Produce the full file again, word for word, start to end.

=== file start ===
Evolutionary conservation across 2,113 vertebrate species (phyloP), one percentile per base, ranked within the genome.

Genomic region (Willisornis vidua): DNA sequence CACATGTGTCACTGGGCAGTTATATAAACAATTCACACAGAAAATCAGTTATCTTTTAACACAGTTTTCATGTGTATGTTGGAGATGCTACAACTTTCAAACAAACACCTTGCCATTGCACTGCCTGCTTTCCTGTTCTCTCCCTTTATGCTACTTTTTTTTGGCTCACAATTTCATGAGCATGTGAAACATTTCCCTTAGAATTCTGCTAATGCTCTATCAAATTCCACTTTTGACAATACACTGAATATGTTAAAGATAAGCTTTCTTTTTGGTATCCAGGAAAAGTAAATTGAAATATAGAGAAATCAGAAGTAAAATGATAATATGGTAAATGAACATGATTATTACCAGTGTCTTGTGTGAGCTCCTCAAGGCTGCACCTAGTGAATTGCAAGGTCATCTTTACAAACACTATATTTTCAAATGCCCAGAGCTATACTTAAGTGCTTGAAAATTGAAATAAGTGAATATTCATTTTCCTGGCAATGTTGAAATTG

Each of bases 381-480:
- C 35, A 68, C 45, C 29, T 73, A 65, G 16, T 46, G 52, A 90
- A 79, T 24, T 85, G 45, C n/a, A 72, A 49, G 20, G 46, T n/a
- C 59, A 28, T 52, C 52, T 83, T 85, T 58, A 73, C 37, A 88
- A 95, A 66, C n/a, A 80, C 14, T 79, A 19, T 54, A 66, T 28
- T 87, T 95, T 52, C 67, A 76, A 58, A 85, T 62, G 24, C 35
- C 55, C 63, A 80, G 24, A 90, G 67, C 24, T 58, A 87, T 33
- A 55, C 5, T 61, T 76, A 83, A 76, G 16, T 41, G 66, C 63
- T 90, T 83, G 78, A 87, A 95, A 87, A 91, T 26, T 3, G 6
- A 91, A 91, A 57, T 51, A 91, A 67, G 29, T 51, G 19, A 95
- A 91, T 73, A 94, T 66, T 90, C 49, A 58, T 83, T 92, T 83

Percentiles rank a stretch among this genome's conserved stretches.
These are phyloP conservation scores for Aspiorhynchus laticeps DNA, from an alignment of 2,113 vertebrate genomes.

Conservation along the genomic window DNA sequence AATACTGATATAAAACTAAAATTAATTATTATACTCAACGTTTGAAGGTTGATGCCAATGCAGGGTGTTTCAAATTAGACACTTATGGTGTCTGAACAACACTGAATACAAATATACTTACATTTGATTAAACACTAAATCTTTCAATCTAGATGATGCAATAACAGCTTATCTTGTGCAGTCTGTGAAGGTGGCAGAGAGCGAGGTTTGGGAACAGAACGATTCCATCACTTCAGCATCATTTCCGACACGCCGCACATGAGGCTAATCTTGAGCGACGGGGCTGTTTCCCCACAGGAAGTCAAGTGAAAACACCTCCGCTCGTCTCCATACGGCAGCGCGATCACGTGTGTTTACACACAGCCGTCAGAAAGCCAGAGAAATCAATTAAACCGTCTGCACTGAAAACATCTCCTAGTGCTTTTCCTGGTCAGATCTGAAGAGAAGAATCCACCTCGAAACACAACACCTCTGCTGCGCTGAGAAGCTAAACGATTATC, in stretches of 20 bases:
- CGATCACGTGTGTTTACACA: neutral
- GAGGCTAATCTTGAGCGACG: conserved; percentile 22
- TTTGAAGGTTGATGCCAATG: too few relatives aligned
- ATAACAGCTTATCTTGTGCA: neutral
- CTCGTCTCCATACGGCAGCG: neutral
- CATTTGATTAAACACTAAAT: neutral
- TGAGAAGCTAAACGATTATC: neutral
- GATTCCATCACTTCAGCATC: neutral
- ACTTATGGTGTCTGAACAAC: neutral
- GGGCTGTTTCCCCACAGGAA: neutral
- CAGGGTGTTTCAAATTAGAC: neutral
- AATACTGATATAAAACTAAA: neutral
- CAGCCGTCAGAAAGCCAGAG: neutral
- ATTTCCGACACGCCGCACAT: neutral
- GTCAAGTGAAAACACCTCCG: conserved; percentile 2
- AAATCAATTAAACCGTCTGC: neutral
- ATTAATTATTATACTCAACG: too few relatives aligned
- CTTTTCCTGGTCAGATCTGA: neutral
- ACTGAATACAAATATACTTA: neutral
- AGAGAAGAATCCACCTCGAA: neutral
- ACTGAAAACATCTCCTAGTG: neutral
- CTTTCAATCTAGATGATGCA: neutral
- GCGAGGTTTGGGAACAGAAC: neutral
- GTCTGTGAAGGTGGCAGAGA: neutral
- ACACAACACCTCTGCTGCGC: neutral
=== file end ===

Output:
Evolutionary conservation across 2,113 vertebrate species (phyloP), one percentile per base, ranked within the genome.

Genomic region (Willisornis vidua): DNA sequence CACATGTGTCACTGGGCAGTTATATAAACAATTCACACAGAAAATCAGTTATCTTTTAACACAGTTTTCATGTGTATGTTGGAGATGCTACAACTTTCAAACAAACACCTTGCCATTGCACTGCCTGCTTTCCTGTTCTCTCCCTTTATGCTACTTTTTTTTGGCTCACAATTTCATGAGCATGTGAAACATTTCCCTTAGAATTCTGCTAATGCTCTATCAAATTCCACTTTTGACAATACACTGAATATGTTAAAGATAAGCTTTCTTTTTGGTATCCAGGAAAAGTAAATTGAAATATAGAGAAATCAGAAGTAAAATGATAATATGGTAAATGAACATGATTATTACCAGTGTCTTGTGTGAGCTCCTCAAGGCTGCACCTAGTGAATTGCAAGGTCATCTTTACAAACACTATATTTTCAAATGCCCAGAGCTATACTTAAGTGCTTGAAAATTGAAATAAGTGAATATTCATTTTCCTGGCAATGTTGAAATTG

Each of bases 381-480:
- C 35, A 68, C 45, C 29, T 73, A 65, G 16, T 46, G 52, A 90
- A 79, T 24, T 85, G 45, C n/a, A 72, A 49, G 20, G 46, T n/a
- C 59, A 28, T 52, C 52, T 83, T 85, T 58, A 73, C 37, A 88
- A 95, A 66, C n/a, A 80, C 14, T 79, A 19, T 54, A 66, T 28
- T 87, T 95, T 52, C 67, A 76, A 58, A 85, T 62, G 24, C 35
- C 55, C 63, A 80, G 24, A 90, G 67, C 24, T 58, A 87, T 33
- A 55, C 5, T 61, T 76, A 83, A 76, G 16, T 41, G 66, C 63
- T 90, T 83, G 78, A 87, A 95, A 87, A 91, T 26, T 3, G 6
- A 91, A 91, A 57, T 51, A 91, A 67, G 29, T 51, G 19, A 95
- A 91, T 73, A 94, T 66, T 90, C 49, A 58, T 83, T 92, T 83

Percentiles rank a stretch among this genome's conserved stretches.
These are phyloP conservation scores for Aspiorhynchus laticeps DNA, from an alignment of 2,113 vertebrate genomes.

Conservation along the genomic window DNA sequence AATACTGATATAAAACTAAAATTAATTATTATACTCAACGTTTGAAGGTTGATGCCAATGCAGGGTGTTTCAAATTAGACACTTATGGTGTCTGAACAACACTGAATACAAATATACTTACATTTGATTAAACACTAAATCTTTCAATCTAGATGATGCAATAACAGCTTATCTTGTGCAGTCTGTGAAGGTGGCAGAGAGCGAGGTTTGGGAACAGAACGATTCCATCACTTCAGCATCATTTCCGACACGCCGCACATGAGGCTAATCTTGAGCGACGGGGCTGTTTCCCCACAGGAAGTCAAGTGAAAACACCTCCGCTCGTCTCCATACGGCAGCGCGATCACGTGTGTTTACACACAGCCGTCAGAAAGCCAGAGAAATCAATTAAACCGTCTGCACTGAAAACATCTCCTAGTGCTTTTCCTGGTCAGATCTGAAGAGAAGAATCCACCTCGAAACACAACACCTCTGCTGCGCTGAGAAGCTAAACGATTATC, in stretches of 20 bases:
- CGATCACGTGTGTTTACACA: neutral
- GAGGCTAATCTTGAGCGACG: conserved; percentile 22
- TTTGAAGGTTGATGCCAATG: too few relatives aligned
- ATAACAGCTTATCTTGTGCA: neutral
- CTCGTCTCCATACGGCAGCG: neutral
- CATTTGATTAAACACTAAAT: neutral
- TGAGAAGCTAAACGATTATC: neutral
- GATTCCATCACTTCAGCATC: neutral
- ACTTATGGTGTCTGAACAAC: neutral
- GGGCTGTTTCCCCACAGGAA: neutral
- CAGGGTGTTTCAAATTAGAC: neutral
- AATACTGATATAAAACTAAA: neutral
- CAGCCGTCAGAAAGCCAGAG: neutral
- ATTTCCGACACGCCGCACAT: neutral
- GTCAAGTGAAAACACCTCCG: conserved; percentile 2
- AAATCAATTAAACCGTCTGC: neutral
- ATTAATTATTATACTCAACG: too few relatives aligned
- CTTTTCCTGGTCAGATCTGA: neutral
- ACTGAATACAAATATACTTA: neutral
- AGAGAAGAATCCACCTCGAA: neutral
- ACTGAAAACATCTCCTAGTG: neutral
- CTTTCAATCTAGATGATGCA: neutral
- GCGAGGTTTGGGAACAGAAC: neutral
- GTCTGTGAAGGTGGCAGAGA: neutral
- ACACAACACCTCTGCTGCGC: neutral